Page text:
Euro 2000 Is Wim's Idea of a Beautiful Game but the Brits Play by Different Rules

By Fildes, Christopher | The Spectator, June 24, 2000 | Go to article overview

Euro 2000 Is Wim's Idea of a Beautiful Game but the Brits Play by Different Rules


Fildes, Christopher, The Spectator


Britain faces exclusion today as the bars and restaurants of Brussels clean up after the week of disorder which has left an indelible mark on Euro 2000. `They are spoiling our beautiful game,' says white-haired, loquacious Dutch grandfather Wim Duisenberg. `We are not used to these currency hooligans.' He had helped to launch Euro 1999 with champagne and balloons and, in spite of an embarrassing sequence of own goals, continues to regard it as a technical success. He sees his tournament as essentially friendly, a Europe-wide series of international currency fixtures, so called because the score-lines are fixed in advance, thus avoiding uncertainty. The British, he says, seem to play by different rules. There is a long tradition of market hooliganism among the City of London's dreaded Chaps in Red Braces. At the advent of Euro 2000, people who are holding down respectable weekday jobs - merchant bankers, airline chairmen, economists, cabinet ministers - take sides and start fights. Rival fan clubs like the Red Robins and the Grey Gordons have to be kept apart. For this week's game in Fiera they booked separate aircraft and, when the flights were consolidated, a barbed-wire partition was quickly installed between club class and steerage. Warned that he might be barred from overseas tournaments, a fan of the the Grey Gordon said that in that case he would send Melanie Johnson. That would show them. He had spent enough time being lectured by foreigners with much to learn from him and little to teach him. He has laid down his famous five tests for joining the Euro league, and maintains that, as the referee, his decisions is final, but he may find that the league's refs have ideas and red cards of their own. Indeed, to be excluded would be the best result for Britain.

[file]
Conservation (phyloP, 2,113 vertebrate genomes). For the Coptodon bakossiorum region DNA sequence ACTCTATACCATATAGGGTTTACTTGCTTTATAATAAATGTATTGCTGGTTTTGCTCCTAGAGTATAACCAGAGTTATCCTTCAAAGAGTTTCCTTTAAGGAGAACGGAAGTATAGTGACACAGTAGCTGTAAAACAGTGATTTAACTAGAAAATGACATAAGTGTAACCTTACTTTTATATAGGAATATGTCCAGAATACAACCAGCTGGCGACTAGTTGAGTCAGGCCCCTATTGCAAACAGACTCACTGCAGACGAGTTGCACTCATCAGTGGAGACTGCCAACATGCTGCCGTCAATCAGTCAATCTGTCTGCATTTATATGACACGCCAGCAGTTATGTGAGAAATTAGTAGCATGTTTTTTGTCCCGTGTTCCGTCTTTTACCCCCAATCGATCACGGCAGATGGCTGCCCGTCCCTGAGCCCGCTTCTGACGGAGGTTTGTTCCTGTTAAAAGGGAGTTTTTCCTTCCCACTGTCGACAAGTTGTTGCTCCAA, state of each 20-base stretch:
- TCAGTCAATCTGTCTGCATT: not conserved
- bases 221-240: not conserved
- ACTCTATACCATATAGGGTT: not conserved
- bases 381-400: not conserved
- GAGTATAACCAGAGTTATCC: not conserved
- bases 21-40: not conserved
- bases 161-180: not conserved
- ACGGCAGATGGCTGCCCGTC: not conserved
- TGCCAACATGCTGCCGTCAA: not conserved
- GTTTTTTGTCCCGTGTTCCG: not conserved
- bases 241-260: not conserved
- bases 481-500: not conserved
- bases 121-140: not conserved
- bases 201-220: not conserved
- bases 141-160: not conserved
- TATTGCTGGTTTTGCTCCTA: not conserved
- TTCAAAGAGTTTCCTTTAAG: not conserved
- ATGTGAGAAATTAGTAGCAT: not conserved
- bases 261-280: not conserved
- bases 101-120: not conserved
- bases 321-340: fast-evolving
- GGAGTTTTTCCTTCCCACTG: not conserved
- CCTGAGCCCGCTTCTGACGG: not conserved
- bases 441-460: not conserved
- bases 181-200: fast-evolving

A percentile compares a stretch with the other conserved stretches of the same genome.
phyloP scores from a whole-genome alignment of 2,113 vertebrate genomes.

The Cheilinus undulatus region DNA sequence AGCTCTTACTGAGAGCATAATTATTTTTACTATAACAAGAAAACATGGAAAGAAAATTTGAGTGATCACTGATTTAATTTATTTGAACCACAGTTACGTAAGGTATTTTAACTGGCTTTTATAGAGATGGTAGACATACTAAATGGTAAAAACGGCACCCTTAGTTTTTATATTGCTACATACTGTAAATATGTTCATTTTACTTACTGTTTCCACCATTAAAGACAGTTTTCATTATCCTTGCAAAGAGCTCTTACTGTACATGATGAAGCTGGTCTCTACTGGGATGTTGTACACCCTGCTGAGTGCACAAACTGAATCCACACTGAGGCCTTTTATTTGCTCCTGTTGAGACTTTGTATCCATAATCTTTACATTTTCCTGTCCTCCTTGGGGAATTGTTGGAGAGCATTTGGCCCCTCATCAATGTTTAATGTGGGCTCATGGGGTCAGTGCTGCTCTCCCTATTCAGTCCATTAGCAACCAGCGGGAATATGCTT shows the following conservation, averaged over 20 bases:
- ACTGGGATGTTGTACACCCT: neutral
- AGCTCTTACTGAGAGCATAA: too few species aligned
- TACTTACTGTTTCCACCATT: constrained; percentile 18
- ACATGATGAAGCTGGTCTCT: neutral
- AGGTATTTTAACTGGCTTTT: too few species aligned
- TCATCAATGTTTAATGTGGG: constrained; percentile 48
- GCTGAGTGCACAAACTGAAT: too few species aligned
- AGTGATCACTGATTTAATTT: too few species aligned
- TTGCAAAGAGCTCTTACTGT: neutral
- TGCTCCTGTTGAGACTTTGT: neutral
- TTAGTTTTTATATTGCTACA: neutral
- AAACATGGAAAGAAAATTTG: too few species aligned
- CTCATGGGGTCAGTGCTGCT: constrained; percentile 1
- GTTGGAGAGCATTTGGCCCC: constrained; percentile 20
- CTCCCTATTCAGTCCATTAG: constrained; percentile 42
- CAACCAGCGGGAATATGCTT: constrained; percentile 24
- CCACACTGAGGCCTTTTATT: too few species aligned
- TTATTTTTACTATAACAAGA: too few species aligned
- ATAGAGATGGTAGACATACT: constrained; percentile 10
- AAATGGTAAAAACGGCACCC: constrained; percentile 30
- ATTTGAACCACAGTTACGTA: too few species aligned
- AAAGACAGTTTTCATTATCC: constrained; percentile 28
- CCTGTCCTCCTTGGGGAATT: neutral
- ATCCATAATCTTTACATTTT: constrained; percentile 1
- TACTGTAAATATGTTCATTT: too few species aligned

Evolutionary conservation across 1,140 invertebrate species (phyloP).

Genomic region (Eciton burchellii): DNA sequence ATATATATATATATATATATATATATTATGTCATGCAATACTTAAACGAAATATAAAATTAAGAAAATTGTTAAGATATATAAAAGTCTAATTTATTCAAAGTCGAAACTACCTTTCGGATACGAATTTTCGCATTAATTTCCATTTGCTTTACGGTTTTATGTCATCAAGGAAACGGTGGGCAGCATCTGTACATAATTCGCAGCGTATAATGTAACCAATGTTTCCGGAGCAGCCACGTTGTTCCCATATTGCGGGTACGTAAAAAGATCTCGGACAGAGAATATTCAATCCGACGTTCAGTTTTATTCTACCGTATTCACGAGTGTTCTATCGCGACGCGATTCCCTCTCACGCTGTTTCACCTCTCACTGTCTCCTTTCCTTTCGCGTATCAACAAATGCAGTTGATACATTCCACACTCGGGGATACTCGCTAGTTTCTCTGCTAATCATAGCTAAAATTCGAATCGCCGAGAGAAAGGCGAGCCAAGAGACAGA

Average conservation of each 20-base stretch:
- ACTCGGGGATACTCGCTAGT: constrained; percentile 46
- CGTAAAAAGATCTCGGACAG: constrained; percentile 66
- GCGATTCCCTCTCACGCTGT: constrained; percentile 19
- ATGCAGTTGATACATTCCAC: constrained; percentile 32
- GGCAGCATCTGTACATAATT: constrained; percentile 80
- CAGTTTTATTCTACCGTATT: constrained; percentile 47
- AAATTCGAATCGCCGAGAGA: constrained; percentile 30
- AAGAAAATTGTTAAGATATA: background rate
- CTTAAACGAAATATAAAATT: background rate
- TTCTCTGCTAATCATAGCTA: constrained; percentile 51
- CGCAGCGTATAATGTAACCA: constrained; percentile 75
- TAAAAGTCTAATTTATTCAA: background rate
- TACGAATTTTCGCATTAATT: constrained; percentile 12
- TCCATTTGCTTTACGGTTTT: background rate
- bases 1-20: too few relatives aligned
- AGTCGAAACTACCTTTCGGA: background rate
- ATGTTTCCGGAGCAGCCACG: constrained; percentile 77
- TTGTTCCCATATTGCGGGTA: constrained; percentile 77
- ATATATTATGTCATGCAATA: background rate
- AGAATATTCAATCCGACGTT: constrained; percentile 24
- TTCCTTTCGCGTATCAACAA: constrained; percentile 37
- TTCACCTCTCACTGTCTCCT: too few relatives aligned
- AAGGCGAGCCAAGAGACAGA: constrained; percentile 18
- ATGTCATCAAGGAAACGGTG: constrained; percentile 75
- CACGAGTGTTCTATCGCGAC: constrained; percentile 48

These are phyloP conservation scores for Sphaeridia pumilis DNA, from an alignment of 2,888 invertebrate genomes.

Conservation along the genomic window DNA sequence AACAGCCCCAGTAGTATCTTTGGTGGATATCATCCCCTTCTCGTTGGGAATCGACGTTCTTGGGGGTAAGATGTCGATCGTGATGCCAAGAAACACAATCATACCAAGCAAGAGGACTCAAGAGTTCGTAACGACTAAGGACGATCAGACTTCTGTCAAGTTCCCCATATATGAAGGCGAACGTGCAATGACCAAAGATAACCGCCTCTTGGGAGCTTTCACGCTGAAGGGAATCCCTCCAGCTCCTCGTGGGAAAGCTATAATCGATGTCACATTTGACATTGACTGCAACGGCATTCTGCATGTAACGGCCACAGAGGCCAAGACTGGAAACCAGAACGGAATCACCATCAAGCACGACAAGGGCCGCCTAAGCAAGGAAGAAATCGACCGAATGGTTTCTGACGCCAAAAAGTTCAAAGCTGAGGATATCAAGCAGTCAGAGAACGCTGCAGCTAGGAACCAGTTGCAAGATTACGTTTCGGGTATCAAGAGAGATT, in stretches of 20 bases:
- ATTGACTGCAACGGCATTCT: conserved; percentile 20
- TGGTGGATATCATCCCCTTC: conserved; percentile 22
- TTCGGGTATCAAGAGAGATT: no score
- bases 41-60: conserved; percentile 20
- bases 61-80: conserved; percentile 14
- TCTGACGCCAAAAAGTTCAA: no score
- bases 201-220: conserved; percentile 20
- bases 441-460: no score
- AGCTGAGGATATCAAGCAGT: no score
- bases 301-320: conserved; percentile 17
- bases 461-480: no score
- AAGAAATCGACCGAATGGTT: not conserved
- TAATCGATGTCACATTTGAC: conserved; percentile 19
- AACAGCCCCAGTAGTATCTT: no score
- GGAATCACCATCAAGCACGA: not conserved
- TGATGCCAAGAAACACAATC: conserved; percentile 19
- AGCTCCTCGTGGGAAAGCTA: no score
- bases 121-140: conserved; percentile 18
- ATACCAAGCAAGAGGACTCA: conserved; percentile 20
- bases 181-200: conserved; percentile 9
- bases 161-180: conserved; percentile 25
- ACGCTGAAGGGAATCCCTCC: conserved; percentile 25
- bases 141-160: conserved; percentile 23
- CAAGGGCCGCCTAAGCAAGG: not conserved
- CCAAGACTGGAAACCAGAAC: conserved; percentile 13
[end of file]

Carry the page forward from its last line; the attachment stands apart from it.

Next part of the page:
Red Robins, Grey Gordons